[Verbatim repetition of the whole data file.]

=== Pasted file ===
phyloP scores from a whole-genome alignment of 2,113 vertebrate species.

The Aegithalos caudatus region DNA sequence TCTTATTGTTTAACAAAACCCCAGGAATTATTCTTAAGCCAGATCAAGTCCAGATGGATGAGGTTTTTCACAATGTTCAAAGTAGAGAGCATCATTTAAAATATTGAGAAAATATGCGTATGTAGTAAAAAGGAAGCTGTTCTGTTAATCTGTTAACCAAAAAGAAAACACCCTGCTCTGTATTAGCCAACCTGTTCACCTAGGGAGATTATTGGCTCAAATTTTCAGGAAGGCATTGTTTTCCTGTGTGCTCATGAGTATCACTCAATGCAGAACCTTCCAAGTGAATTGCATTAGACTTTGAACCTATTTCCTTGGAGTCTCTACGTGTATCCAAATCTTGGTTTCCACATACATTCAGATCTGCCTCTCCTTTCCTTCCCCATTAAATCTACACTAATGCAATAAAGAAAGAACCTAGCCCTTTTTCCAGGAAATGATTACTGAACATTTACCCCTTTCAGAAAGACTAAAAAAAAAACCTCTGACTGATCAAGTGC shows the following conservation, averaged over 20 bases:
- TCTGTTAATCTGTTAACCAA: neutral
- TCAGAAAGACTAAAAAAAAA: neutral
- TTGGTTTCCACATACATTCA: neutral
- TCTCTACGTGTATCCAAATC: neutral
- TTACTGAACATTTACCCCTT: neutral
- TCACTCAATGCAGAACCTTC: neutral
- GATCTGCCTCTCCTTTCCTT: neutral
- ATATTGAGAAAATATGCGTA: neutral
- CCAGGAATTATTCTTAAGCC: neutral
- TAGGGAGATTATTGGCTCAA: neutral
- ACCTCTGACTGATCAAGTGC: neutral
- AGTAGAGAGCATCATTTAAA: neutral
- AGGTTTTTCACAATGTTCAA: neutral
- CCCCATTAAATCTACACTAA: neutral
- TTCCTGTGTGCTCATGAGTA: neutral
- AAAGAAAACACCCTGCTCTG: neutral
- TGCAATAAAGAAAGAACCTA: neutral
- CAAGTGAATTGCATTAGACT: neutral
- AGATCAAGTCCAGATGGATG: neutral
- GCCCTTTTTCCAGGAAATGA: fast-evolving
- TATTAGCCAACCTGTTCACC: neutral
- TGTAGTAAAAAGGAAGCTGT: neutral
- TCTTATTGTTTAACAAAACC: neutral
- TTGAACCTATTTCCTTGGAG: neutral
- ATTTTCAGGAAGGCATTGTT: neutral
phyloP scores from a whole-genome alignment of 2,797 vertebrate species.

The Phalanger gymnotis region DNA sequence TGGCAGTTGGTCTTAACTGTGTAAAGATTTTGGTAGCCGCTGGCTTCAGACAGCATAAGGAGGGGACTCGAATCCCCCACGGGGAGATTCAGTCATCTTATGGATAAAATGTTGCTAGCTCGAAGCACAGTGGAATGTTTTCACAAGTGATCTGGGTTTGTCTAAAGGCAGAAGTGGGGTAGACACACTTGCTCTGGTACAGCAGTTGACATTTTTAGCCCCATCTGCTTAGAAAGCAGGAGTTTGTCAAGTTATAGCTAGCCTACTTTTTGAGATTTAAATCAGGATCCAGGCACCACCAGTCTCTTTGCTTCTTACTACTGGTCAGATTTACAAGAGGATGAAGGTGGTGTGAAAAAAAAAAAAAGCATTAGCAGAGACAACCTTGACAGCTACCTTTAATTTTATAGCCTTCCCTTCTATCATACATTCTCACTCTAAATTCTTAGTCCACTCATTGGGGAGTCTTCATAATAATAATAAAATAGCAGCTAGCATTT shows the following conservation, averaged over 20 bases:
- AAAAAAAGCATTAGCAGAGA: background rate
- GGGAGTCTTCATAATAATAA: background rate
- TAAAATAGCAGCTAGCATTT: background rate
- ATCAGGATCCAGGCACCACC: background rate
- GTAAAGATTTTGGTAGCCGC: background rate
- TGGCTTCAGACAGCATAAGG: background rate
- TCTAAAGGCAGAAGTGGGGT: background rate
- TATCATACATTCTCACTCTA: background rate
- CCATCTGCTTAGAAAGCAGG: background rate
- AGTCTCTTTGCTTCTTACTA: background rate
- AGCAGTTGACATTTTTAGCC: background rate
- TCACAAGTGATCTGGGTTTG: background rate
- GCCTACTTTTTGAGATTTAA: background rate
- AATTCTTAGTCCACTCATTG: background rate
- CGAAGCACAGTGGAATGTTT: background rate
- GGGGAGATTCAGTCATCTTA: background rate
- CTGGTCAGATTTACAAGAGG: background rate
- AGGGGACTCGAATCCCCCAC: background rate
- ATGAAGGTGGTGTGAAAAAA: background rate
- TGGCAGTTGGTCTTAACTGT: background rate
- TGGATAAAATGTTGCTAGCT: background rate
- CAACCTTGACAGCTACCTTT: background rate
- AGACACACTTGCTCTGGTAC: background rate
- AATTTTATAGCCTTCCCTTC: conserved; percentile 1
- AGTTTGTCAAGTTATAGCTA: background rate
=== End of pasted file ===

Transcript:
phyloP scores from a whole-genome alignment of 2,113 vertebrate species.

The Aegithalos caudatus region DNA sequence TCTTATTGTTTAACAAAACCCCAGGAATTATTCTTAAGCCAGATCAAGTCCAGATGGATGAGGTTTTTCACAATGTTCAAAGTAGAGAGCATCATTTAAAATATTGAGAAAATATGCGTATGTAGTAAAAAGGAAGCTGTTCTGTTAATCTGTTAACCAAAAAGAAAACACCCTGCTCTGTATTAGCCAACCTGTTCACCTAGGGAGATTATTGGCTCAAATTTTCAGGAAGGCATTGTTTTCCTGTGTGCTCATGAGTATCACTCAATGCAGAACCTTCCAAGTGAATTGCATTAGACTTTGAACCTATTTCCTTGGAGTCTCTACGTGTATCCAAATCTTGGTTTCCACATACATTCAGATCTGCCTCTCCTTTCCTTCCCCATTAAATCTACACTAATGCAATAAAGAAAGAACCTAGCCCTTTTTCCAGGAAATGATTACTGAACATTTACCCCTTTCAGAAAGACTAAAAAAAAAACCTCTGACTGATCAAGTGC shows the following conservation, averaged over 20 bases:
- TCTGTTAATCTGTTAACCAA: neutral
- TCAGAAAGACTAAAAAAAAA: neutral
- TTGGTTTCCACATACATTCA: neutral
- TCTCTACGTGTATCCAAATC: neutral
- TTACTGAACATTTACCCCTT: neutral
- TCACTCAATGCAGAACCTTC: neutral
- GATCTGCCTCTCCTTTCCTT: neutral
- ATATTGAGAAAATATGCGTA: neutral
- CCAGGAATTATTCTTAAGCC: neutral
- TAGGGAGATTATTGGCTCAA: neutral
- ACCTCTGACTGATCAAGTGC: neutral
- AGTAGAGAGCATCATTTAAA: neutral
- AGGTTTTTCACAATGTTCAA: neutral
- CCCCATTAAATCTACACTAA: neutral
- TTCCTGTGTGCTCATGAGTA: neutral
- AAAGAAAACACCCTGCTCTG: neutral
- TGCAATAAAGAAAGAACCTA: neutral
- CAAGTGAATTGCATTAGACT: neutral
- AGATCAAGTCCAGATGGATG: neutral
- GCCCTTTTTCCAGGAAATGA: fast-evolving
- TATTAGCCAACCTGTTCACC: neutral
- TGTAGTAAAAAGGAAGCTGT: neutral
- TCTTATTGTTTAACAAAACC: neutral
- TTGAACCTATTTCCTTGGAG: neutral
- ATTTTCAGGAAGGCATTGTT: neutral
phyloP scores from a whole-genome alignment of 2,797 vertebrate species.

The Phalanger gymnotis region DNA sequence TGGCAGTTGGTCTTAACTGTGTAAAGATTTTGGTAGCCGCTGGCTTCAGACAGCATAAGGAGGGGACTCGAATCCCCCACGGGGAGATTCAGTCATCTTATGGATAAAATGTTGCTAGCTCGAAGCACAGTGGAATGTTTTCACAAGTGATCTGGGTTTGTCTAAAGGCAGAAGTGGGGTAGACACACTTGCTCTGGTACAGCAGTTGACATTTTTAGCCCCATCTGCTTAGAAAGCAGGAGTTTGTCAAGTTATAGCTAGCCTACTTTTTGAGATTTAAATCAGGATCCAGGCACCACCAGTCTCTTTGCTTCTTACTACTGGTCAGATTTACAAGAGGATGAAGGTGGTGTGAAAAAAAAAAAAAGCATTAGCAGAGACAACCTTGACAGCTACCTTTAATTTTATAGCCTTCCCTTCTATCATACATTCTCACTCTAAATTCTTAGTCCACTCATTGGGGAGTCTTCATAATAATAATAAAATAGCAGCTAGCATTT shows the following conservation, averaged over 20 bases:
- AAAAAAAGCATTAGCAGAGA: background rate
- GGGAGTCTTCATAATAATAA: background rate
- TAAAATAGCAGCTAGCATTT: background rate
- ATCAGGATCCAGGCACCACC: background rate
- GTAAAGATTTTGGTAGCCGC: background rate
- TGGCTTCAGACAGCATAAGG: background rate
- TCTAAAGGCAGAAGTGGGGT: background rate
- TATCATACATTCTCACTCTA: background rate
- CCATCTGCTTAGAAAGCAGG: background rate
- AGTCTCTTTGCTTCTTACTA: background rate
- AGCAGTTGACATTTTTAGCC: background rate
- TCACAAGTGATCTGGGTTTG: background rate
- GCCTACTTTTTGAGATTTAA: background rate
- AATTCTTAGTCCACTCATTG: background rate
- CGAAGCACAGTGGAATGTTT: background rate
- GGGGAGATTCAGTCATCTTA: background rate
- CTGGTCAGATTTACAAGAGG: background rate
- AGGGGACTCGAATCCCCCAC: background rate
- ATGAAGGTGGTGTGAAAAAA: background rate
- TGGCAGTTGGTCTTAACTGT: background rate
- TGGATAAAATGTTGCTAGCT: background rate
- CAACCTTGACAGCTACCTTT: background rate
- AGACACACTTGCTCTGGTAC: background rate
- AATTTTATAGCCTTCCCTTC: conserved; percentile 1
- AGTTTGTCAAGTTATAGCTA: background rate